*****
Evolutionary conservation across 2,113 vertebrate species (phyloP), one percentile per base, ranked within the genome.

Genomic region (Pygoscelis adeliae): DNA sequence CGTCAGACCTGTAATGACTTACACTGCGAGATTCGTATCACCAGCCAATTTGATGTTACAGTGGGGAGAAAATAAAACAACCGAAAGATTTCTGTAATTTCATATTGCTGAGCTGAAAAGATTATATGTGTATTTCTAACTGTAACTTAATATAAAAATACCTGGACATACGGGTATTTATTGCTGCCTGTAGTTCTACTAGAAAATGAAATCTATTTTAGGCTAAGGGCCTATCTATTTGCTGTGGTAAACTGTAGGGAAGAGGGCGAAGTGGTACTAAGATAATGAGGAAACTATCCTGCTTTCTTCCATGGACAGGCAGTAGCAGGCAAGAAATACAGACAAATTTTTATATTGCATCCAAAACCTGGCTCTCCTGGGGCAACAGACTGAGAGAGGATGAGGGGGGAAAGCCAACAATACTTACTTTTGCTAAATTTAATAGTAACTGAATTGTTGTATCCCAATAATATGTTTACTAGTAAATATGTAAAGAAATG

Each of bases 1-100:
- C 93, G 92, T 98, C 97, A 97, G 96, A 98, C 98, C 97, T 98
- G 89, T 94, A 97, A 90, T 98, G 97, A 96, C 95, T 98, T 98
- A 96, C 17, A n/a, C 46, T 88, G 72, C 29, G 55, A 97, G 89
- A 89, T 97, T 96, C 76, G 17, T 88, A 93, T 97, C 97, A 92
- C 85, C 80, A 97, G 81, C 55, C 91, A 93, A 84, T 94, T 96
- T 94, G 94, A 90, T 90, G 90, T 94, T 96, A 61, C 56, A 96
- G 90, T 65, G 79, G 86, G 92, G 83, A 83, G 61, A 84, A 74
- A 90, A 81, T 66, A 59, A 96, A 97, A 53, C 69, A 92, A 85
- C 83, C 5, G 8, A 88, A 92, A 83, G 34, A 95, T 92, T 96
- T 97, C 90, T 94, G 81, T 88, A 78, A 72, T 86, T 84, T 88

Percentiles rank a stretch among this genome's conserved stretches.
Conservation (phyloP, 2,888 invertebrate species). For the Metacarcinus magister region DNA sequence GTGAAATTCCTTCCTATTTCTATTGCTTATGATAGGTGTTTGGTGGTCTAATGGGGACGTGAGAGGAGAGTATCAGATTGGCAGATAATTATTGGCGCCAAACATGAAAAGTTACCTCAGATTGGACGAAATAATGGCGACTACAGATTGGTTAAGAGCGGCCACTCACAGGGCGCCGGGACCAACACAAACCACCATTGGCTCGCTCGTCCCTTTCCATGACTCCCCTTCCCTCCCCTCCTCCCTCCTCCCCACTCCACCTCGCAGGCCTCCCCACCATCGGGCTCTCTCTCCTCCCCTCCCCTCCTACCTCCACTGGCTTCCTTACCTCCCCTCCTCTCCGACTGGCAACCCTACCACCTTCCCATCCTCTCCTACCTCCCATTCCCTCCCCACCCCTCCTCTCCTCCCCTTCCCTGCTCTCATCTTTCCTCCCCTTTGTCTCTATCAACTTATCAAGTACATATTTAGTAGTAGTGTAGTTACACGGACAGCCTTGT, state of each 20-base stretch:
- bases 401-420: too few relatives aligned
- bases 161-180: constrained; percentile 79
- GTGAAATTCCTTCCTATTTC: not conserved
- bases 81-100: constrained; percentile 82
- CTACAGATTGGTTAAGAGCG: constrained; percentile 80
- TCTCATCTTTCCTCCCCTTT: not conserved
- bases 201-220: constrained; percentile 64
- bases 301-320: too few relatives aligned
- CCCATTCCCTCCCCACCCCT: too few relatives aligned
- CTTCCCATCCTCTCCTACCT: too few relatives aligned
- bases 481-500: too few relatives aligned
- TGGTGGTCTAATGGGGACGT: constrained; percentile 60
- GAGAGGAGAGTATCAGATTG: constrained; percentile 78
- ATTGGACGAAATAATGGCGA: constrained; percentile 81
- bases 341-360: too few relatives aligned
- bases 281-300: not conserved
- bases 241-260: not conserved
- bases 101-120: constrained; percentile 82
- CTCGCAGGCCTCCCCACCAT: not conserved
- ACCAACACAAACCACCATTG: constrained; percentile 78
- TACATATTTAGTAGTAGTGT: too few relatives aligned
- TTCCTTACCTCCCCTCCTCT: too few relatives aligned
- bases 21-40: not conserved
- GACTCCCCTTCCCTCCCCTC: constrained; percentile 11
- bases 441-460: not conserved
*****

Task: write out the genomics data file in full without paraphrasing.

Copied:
Evolutionary conservation across 2,113 vertebrate species (phyloP), one percentile per base, ranked within the genome.

Genomic region (Pygoscelis adeliae): DNA sequence CGTCAGACCTGTAATGACTTACACTGCGAGATTCGTATCACCAGCCAATTTGATGTTACAGTGGGGAGAAAATAAAACAACCGAAAGATTTCTGTAATTTCATATTGCTGAGCTGAAAAGATTATATGTGTATTTCTAACTGTAACTTAATATAAAAATACCTGGACATACGGGTATTTATTGCTGCCTGTAGTTCTACTAGAAAATGAAATCTATTTTAGGCTAAGGGCCTATCTATTTGCTGTGGTAAACTGTAGGGAAGAGGGCGAAGTGGTACTAAGATAATGAGGAAACTATCCTGCTTTCTTCCATGGACAGGCAGTAGCAGGCAAGAAATACAGACAAATTTTTATATTGCATCCAAAACCTGGCTCTCCTGGGGCAACAGACTGAGAGAGGATGAGGGGGGAAAGCCAACAATACTTACTTTTGCTAAATTTAATAGTAACTGAATTGTTGTATCCCAATAATATGTTTACTAGTAAATATGTAAAGAAATG

Each of bases 1-100:
- C 93, G 92, T 98, C 97, A 97, G 96, A 98, C 98, C 97, T 98
- G 89, T 94, A 97, A 90, T 98, G 97, A 96, C 95, T 98, T 98
- A 96, C 17, A n/a, C 46, T 88, G 72, C 29, G 55, A 97, G 89
- A 89, T 97, T 96, C 76, G 17, T 88, A 93, T 97, C 97, A 92
- C 85, C 80, A 97, G 81, C 55, C 91, A 93, A 84, T 94, T 96
- T 94, G 94, A 90, T 90, G 90, T 94, T 96, A 61, C 56, A 96
- G 90, T 65, G 79, G 86, G 92, G 83, A 83, G 61, A 84, A 74
- A 90, A 81, T 66, A 59, A 96, A 97, A 53, C 69, A 92, A 85
- C 83, C 5, G 8, A 88, A 92, A 83, G 34, A 95, T 92, T 96
- T 97, C 90, T 94, G 81, T 88, A 78, A 72, T 86, T 84, T 88

Percentiles rank a stretch among this genome's conserved stretches.
Conservation (phyloP, 2,888 invertebrate species). For the Metacarcinus magister region DNA sequence GTGAAATTCCTTCCTATTTCTATTGCTTATGATAGGTGTTTGGTGGTCTAATGGGGACGTGAGAGGAGAGTATCAGATTGGCAGATAATTATTGGCGCCAAACATGAAAAGTTACCTCAGATTGGACGAAATAATGGCGACTACAGATTGGTTAAGAGCGGCCACTCACAGGGCGCCGGGACCAACACAAACCACCATTGGCTCGCTCGTCCCTTTCCATGACTCCCCTTCCCTCCCCTCCTCCCTCCTCCCCACTCCACCTCGCAGGCCTCCCCACCATCGGGCTCTCTCTCCTCCCCTCCCCTCCTACCTCCACTGGCTTCCTTACCTCCCCTCCTCTCCGACTGGCAACCCTACCACCTTCCCATCCTCTCCTACCTCCCATTCCCTCCCCACCCCTCCTCTCCTCCCCTTCCCTGCTCTCATCTTTCCTCCCCTTTGTCTCTATCAACTTATCAAGTACATATTTAGTAGTAGTGTAGTTACACGGACAGCCTTGT, state of each 20-base stretch:
- bases 401-420: too few relatives aligned
- bases 161-180: constrained; percentile 79
- GTGAAATTCCTTCCTATTTC: not conserved
- bases 81-100: constrained; percentile 82
- CTACAGATTGGTTAAGAGCG: constrained; percentile 80
- TCTCATCTTTCCTCCCCTTT: not conserved
- bases 201-220: constrained; percentile 64
- bases 301-320: too few relatives aligned
- CCCATTCCCTCCCCACCCCT: too few relatives aligned
- CTTCCCATCCTCTCCTACCT: too few relatives aligned
- bases 481-500: too few relatives aligned
- TGGTGGTCTAATGGGGACGT: constrained; percentile 60
- GAGAGGAGAGTATCAGATTG: constrained; percentile 78
- ATTGGACGAAATAATGGCGA: constrained; percentile 81
- bases 341-360: too few relatives aligned
- bases 281-300: not conserved
- bases 241-260: not conserved
- bases 101-120: constrained; percentile 82
- CTCGCAGGCCTCCCCACCAT: not conserved
- ACCAACACAAACCACCATTG: constrained; percentile 78
- TACATATTTAGTAGTAGTGT: too few relatives aligned
- TTCCTTACCTCCCCTCCTCT: too few relatives aligned
- bases 21-40: not conserved
- GACTCCCCTTCCCTCCCCTC: constrained; percentile 11
- bases 441-460: not conserved